As Denmark prepares to select a fighter jet to replace its aging F-16s, Lockheed Martin and Terma have signed an agreement that secures the Danish firm’s continued participation on the F-35 Joint Strike Fighter programme so long as the Lightning II is downselected.

The Danish government has received its final fighter offers – the Lockheed F-35, Boeing F/A-18 and Eurofighter Typhoon – and a selection decision is expected shortly after this month’s election.

Terma has received $300 million in F-35 business since joining the programme as a supplier in 2000, providing composite and bonded structures for the centre fuselage and horizontal tails plus gun pods and electronic components for the three-dimensional radar.

The June 15 memorandum of understanding between Lockheed and Terma secures “work for the F-35 beyond Lot 11” – so long as Denmark sticks with the programme and Terma continues to meets its delivery, quality and price targets.

LM Aeronautics executive vice president Orlando Carvalho is hopeful of an F-35 downselect with industrial participations being a major part of its offer, but he warns that Lockheed will revisit the programme’s Danish industrial component if the government choose another platform.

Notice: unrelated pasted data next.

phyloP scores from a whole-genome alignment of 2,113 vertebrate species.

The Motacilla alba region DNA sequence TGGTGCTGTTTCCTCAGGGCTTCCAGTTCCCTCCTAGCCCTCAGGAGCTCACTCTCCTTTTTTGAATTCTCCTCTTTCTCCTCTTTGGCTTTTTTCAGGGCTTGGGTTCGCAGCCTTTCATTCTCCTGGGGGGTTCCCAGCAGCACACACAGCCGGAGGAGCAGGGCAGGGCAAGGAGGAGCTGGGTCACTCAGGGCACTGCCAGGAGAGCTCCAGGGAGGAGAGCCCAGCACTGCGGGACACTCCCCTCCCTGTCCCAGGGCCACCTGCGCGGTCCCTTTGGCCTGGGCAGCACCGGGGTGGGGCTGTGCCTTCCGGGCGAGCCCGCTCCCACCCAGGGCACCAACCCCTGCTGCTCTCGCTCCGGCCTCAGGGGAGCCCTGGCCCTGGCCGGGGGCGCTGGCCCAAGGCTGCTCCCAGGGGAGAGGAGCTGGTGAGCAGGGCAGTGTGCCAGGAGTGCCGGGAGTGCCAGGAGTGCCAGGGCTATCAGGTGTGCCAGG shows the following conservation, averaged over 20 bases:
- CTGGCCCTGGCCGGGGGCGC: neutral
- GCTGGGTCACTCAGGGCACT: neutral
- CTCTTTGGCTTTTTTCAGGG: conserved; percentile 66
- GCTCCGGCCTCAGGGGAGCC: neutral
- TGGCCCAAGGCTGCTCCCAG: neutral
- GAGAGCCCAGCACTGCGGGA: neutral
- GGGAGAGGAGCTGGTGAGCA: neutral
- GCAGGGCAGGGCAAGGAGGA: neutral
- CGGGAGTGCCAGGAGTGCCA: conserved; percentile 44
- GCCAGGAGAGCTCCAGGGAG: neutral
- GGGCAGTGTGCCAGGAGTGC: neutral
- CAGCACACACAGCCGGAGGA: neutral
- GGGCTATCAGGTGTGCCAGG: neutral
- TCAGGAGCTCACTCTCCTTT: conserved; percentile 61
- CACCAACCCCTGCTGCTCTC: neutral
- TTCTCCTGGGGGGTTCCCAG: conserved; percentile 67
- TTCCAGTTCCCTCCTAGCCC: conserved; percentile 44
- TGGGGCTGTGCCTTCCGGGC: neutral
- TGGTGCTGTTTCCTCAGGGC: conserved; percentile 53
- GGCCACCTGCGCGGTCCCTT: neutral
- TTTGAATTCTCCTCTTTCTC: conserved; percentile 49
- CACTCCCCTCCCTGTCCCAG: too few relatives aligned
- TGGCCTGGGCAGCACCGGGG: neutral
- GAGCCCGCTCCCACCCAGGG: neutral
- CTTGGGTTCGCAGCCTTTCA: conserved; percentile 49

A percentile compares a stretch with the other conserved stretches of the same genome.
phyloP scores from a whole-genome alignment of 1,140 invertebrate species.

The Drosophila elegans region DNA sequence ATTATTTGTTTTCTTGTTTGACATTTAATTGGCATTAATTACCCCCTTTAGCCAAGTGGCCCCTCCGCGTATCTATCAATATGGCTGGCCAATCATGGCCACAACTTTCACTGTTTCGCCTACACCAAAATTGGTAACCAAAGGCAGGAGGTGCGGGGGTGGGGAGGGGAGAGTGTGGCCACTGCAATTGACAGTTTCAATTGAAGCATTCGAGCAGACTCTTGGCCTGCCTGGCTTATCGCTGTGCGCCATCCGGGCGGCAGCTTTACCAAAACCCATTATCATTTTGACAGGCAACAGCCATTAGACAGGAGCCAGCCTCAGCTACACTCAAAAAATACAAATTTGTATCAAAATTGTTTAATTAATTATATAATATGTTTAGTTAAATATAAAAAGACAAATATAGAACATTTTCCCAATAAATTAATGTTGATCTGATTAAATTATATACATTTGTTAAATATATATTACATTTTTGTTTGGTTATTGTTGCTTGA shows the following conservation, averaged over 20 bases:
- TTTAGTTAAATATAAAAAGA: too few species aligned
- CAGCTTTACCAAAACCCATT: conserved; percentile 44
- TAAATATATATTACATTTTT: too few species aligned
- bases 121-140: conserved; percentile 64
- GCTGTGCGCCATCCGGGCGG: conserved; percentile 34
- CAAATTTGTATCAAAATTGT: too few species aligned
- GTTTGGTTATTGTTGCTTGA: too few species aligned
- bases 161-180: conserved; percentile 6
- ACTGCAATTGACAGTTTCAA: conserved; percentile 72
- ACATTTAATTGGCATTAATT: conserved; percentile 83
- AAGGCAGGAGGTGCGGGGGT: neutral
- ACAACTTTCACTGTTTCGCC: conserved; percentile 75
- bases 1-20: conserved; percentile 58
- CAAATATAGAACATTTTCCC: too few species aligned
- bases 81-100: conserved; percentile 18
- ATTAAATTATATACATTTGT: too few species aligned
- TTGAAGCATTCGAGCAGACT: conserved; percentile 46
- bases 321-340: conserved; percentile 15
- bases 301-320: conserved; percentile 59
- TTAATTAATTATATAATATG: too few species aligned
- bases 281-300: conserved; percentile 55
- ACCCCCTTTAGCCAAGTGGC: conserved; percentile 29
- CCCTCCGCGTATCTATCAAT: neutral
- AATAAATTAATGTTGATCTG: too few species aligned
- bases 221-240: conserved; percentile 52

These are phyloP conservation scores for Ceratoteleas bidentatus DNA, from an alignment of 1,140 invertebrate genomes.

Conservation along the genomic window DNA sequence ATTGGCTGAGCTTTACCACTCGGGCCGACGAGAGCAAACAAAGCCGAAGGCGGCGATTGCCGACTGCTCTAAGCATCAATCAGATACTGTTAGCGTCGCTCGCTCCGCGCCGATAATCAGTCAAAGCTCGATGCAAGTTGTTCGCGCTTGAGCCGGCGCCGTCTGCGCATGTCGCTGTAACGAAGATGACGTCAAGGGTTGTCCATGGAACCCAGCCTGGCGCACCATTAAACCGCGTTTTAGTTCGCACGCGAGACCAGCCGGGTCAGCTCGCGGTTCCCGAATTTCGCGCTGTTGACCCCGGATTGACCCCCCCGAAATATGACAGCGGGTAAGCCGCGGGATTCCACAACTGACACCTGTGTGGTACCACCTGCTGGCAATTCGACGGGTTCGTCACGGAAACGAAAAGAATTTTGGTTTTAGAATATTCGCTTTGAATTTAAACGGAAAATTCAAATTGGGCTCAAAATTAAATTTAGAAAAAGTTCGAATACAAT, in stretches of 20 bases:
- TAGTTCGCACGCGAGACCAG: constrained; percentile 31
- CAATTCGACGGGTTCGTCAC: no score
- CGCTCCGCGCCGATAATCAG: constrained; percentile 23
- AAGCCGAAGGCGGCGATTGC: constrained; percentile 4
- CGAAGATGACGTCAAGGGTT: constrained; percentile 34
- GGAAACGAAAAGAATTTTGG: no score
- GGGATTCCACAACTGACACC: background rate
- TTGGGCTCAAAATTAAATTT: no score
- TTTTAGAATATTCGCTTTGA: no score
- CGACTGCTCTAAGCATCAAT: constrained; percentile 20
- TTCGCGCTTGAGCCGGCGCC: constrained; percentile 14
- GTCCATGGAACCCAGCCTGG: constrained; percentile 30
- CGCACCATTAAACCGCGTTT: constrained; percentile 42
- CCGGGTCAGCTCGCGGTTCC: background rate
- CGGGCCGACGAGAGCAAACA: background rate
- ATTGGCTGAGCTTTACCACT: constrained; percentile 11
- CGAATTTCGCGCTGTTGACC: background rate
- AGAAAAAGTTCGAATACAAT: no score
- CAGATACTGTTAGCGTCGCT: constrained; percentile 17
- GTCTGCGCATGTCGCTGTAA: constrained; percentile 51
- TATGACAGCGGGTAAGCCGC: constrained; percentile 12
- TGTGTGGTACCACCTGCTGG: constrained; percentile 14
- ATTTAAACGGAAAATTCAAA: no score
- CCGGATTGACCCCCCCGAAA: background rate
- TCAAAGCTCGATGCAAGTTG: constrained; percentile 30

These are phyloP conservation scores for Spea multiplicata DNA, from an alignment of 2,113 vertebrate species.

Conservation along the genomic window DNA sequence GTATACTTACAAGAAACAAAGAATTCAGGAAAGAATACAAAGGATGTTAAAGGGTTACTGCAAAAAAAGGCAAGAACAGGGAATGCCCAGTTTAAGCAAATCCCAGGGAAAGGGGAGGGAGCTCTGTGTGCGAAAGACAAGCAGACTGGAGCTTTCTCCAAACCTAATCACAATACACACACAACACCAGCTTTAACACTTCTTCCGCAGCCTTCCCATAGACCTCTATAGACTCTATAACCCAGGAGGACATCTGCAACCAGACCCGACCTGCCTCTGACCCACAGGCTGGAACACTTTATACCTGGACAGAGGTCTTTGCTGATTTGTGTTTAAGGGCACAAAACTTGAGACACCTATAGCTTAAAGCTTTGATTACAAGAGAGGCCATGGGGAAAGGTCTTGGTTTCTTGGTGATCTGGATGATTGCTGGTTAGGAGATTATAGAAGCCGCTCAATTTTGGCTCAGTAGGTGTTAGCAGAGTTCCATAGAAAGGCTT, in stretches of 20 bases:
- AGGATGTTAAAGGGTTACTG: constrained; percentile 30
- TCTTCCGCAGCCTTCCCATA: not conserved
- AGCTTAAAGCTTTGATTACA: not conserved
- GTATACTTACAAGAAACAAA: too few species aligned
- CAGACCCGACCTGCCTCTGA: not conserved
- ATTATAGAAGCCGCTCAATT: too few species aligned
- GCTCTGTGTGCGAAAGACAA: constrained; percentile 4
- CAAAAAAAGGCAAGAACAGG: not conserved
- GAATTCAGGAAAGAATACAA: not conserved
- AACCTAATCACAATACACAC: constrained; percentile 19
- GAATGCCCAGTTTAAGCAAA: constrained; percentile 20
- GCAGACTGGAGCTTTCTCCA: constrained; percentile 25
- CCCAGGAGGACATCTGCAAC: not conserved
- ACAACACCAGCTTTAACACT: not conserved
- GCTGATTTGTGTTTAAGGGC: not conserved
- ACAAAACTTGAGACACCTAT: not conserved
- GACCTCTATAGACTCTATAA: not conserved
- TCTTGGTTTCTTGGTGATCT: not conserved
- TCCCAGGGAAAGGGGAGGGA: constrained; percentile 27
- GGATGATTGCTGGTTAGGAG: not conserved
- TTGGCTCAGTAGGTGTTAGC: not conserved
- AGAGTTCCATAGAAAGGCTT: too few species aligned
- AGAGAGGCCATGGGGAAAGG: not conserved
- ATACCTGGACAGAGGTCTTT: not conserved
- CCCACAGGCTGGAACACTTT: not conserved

Terma president and executive officer Jens Maaløe expects its F-35 factory workforce to double to 600-700 people if Denmark selects the F-35. That number does not include the workforces of Terma suppliers and other industrial participates.

Carvalho says Danish industry can expect to share in over $5.5 billion worth of work through 2030 based on a 3,000 aircraft programme of record.

“We are working very hard to ensure Denmark makes the right choice,” Maaløe explains. “When you’re going to invest that amount of money from a small country like Denmark, you need to see jobs being generated. We are not a low-cost country, so we need to work with very high-skill capabilities and that’s why this programme fits well with a company like Terma and our colleagues in the industry back home.”

Denmark had planned to buy 30 A-model F-35s before initiating its fighter competition.